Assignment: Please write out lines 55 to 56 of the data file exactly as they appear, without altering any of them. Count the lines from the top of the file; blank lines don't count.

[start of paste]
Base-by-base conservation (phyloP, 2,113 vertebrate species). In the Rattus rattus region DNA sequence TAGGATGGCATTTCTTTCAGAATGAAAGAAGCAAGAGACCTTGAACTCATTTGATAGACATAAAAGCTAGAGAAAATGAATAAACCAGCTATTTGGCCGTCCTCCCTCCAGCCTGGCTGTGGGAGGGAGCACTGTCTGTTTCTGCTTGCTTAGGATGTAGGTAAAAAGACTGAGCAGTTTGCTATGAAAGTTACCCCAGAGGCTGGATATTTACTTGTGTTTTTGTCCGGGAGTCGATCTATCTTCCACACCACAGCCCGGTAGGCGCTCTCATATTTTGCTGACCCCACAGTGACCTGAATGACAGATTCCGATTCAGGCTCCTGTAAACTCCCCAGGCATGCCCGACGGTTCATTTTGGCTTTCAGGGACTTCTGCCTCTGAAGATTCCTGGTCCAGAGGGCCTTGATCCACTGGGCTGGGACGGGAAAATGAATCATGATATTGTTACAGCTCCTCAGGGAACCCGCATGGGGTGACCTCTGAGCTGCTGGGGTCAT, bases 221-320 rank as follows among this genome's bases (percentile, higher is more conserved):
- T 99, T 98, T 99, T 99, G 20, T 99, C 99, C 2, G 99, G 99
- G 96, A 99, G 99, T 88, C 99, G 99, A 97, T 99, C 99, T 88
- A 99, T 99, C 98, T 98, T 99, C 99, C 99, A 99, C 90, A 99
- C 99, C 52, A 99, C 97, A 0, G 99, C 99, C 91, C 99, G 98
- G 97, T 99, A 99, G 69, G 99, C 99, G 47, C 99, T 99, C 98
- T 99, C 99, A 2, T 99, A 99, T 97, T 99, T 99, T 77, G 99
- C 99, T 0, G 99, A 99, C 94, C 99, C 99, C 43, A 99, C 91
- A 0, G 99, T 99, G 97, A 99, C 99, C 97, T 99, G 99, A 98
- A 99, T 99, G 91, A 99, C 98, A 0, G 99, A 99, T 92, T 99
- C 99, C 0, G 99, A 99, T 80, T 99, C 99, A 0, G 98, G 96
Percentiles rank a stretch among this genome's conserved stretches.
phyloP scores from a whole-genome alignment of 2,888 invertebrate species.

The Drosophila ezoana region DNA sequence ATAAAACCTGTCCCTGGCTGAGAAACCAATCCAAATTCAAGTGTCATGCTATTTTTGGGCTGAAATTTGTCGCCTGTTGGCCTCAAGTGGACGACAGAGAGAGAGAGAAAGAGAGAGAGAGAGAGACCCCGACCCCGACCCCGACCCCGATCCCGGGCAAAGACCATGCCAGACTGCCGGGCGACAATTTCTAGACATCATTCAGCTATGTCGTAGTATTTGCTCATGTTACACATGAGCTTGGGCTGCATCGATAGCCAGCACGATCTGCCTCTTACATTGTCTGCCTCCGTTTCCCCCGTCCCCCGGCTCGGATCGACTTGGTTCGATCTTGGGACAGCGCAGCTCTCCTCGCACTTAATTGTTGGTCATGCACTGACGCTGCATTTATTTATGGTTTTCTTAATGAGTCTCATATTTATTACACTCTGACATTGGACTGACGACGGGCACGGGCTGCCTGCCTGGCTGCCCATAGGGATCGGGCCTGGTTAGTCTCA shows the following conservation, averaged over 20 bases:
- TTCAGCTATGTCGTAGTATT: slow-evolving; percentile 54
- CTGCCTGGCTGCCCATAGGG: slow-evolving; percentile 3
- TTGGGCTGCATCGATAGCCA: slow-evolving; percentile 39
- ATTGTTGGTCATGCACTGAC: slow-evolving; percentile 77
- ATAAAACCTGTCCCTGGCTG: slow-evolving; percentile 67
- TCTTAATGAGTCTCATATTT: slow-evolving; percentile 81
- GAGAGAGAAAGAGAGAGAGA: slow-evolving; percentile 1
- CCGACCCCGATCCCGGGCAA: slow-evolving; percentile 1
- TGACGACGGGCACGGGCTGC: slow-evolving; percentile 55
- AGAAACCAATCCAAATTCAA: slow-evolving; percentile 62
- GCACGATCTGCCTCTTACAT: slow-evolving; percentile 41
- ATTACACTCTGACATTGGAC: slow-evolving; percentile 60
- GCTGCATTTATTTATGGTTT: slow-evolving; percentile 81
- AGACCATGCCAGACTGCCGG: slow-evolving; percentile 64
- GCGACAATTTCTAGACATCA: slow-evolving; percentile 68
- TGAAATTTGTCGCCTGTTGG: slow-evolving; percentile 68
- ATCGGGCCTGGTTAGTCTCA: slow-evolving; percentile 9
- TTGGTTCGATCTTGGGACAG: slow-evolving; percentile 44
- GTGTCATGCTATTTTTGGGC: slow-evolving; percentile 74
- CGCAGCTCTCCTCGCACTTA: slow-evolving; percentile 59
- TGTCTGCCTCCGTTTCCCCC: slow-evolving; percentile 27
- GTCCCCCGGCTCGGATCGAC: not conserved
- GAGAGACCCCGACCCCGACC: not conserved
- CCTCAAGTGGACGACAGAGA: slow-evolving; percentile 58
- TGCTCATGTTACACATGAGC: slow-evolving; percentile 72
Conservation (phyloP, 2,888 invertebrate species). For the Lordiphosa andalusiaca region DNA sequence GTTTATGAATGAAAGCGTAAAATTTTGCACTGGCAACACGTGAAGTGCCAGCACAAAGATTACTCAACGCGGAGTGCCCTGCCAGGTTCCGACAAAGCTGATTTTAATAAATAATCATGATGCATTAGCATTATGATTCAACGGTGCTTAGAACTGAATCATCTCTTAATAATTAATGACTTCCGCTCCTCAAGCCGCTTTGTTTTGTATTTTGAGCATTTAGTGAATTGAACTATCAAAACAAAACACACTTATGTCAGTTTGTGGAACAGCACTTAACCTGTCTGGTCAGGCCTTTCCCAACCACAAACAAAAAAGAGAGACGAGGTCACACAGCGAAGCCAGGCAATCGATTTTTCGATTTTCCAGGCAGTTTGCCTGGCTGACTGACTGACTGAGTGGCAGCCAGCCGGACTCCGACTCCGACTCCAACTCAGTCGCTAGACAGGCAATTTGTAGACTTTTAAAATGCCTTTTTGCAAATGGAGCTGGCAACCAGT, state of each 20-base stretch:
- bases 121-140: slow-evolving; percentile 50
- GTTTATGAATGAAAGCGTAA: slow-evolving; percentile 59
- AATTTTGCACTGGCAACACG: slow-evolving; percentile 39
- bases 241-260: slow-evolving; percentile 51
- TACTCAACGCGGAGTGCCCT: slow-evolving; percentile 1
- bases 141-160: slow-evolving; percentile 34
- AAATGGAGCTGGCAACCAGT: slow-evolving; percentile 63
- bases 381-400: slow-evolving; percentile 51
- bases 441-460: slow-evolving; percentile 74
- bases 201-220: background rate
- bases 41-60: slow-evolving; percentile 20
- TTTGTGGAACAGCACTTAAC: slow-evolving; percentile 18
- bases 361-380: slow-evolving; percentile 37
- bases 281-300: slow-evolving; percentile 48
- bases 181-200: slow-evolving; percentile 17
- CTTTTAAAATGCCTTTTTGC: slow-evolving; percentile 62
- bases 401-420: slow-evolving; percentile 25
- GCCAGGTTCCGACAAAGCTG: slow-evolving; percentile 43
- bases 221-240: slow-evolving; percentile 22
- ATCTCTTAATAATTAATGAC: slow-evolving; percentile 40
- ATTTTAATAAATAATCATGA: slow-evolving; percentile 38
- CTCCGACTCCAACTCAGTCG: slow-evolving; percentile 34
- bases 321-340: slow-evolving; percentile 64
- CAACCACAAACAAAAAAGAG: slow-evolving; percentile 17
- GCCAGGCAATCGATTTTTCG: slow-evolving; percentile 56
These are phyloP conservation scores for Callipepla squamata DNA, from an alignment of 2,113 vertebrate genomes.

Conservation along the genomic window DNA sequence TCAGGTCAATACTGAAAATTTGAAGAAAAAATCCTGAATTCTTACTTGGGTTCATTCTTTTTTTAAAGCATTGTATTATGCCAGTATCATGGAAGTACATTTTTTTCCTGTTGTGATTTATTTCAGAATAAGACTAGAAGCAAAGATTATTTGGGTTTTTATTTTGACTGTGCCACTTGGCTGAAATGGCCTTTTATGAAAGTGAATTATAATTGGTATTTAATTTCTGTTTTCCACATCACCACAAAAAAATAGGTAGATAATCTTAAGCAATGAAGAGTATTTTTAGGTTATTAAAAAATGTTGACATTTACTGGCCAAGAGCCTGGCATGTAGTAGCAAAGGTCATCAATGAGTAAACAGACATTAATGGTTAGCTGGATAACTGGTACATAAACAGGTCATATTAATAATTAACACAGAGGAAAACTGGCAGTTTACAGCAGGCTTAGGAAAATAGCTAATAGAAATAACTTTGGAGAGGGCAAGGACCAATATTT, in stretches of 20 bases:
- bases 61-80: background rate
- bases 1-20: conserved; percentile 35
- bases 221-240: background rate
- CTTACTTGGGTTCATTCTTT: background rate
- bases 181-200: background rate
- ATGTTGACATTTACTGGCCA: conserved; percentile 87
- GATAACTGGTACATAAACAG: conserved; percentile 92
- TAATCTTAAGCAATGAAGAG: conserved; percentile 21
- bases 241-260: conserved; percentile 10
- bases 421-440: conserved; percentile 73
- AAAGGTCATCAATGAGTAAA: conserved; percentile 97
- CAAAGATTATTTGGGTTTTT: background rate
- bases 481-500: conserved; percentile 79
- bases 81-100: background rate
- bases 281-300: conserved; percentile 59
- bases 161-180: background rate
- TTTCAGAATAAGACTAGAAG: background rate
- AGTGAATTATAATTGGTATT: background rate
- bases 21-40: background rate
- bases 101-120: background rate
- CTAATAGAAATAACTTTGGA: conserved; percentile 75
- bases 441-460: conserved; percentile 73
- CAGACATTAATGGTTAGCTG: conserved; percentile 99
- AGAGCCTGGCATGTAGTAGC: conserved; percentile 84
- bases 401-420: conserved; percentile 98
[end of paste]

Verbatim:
- bases 181-200: slow-evolving; percentile 17
- CTTTTAAAATGCCTTTTTGC: slow-evolving; percentile 62